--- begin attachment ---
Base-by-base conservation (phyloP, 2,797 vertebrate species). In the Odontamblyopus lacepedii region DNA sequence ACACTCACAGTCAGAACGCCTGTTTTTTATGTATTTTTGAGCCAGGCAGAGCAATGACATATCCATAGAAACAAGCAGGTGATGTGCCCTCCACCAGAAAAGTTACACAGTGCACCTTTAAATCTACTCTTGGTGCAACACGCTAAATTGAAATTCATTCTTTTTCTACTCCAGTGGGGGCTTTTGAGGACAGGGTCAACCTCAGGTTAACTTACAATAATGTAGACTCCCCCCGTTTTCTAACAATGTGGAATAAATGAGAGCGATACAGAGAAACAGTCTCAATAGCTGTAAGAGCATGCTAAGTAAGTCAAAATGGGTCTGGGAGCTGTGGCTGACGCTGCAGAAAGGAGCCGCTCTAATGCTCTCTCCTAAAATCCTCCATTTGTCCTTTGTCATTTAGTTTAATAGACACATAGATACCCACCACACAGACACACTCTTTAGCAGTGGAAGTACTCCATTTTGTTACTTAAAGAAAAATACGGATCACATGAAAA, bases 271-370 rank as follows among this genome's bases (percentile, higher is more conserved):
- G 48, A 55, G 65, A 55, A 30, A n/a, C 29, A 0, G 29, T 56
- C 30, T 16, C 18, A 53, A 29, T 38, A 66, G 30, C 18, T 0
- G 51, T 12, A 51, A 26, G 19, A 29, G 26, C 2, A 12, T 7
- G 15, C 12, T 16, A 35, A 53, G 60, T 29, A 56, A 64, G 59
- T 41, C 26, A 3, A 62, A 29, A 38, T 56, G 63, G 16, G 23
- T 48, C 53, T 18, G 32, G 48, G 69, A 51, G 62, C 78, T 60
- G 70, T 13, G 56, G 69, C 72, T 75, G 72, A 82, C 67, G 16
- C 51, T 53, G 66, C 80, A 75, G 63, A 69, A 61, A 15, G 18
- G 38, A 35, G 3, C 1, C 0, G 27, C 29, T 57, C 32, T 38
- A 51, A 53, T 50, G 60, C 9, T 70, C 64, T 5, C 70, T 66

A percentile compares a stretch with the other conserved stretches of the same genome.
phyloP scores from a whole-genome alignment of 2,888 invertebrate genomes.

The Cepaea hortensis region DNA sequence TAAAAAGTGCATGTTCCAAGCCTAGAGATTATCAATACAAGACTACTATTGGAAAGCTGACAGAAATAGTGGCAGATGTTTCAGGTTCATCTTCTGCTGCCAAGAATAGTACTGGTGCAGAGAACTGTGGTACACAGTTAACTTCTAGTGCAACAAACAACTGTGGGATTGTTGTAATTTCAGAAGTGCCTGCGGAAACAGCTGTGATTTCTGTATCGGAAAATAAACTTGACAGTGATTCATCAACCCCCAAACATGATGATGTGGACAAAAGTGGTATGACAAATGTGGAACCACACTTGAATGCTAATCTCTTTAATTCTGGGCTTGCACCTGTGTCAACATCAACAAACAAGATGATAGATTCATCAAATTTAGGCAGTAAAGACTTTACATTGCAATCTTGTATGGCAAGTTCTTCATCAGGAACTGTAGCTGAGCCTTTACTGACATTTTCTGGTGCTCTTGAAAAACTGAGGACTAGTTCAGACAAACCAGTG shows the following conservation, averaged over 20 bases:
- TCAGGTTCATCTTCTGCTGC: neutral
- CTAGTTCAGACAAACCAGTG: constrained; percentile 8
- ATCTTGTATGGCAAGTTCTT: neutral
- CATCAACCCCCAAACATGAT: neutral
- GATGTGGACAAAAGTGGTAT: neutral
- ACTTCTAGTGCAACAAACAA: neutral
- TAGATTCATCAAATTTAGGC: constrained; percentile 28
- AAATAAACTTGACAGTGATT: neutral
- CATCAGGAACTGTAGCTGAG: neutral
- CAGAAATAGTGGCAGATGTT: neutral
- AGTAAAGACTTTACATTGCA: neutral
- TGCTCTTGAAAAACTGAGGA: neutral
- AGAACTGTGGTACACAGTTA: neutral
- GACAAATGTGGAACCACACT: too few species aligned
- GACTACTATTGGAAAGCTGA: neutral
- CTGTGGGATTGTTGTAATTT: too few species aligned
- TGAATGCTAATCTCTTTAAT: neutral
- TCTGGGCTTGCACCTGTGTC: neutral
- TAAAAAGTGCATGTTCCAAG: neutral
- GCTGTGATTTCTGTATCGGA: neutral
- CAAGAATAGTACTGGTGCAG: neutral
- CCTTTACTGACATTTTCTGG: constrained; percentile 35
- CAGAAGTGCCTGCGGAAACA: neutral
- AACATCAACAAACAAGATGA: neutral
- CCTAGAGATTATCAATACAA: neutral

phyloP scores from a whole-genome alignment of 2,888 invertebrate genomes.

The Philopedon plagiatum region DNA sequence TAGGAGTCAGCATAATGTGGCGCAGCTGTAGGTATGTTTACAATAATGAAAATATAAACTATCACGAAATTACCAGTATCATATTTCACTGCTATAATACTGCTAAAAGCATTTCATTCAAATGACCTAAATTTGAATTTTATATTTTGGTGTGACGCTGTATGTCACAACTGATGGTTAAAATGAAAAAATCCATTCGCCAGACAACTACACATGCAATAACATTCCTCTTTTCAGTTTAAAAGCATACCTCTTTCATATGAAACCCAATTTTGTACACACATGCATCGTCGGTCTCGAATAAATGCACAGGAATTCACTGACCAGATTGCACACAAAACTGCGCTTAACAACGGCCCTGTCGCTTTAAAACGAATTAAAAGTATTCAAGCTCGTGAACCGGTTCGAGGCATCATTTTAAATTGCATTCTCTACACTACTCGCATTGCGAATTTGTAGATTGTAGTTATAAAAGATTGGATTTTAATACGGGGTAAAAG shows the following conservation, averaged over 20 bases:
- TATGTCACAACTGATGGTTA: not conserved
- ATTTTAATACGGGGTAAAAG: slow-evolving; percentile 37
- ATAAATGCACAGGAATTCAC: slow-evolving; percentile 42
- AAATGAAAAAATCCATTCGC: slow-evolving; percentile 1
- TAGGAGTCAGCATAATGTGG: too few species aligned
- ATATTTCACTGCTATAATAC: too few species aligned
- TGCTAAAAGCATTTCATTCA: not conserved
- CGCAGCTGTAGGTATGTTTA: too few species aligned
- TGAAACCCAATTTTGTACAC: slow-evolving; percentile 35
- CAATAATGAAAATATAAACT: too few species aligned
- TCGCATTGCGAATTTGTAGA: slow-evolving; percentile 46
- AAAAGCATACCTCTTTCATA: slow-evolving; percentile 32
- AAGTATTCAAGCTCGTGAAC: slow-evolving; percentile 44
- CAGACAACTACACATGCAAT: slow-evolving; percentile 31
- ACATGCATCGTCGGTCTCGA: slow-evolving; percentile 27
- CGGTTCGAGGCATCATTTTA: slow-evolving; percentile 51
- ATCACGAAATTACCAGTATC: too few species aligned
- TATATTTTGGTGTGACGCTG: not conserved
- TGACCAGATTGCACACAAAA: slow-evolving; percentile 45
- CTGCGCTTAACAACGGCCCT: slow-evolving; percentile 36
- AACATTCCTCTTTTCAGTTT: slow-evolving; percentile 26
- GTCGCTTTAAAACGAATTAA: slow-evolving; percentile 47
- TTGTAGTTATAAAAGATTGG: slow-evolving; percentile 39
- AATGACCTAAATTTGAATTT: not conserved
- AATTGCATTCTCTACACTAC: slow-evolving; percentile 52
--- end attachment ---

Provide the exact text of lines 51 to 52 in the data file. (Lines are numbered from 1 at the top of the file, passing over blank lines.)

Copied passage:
- CAATAATGAAAATATAAACT: too few species aligned
- TCGCATTGCGAATTTGTAGA: slow-evolving; percentile 46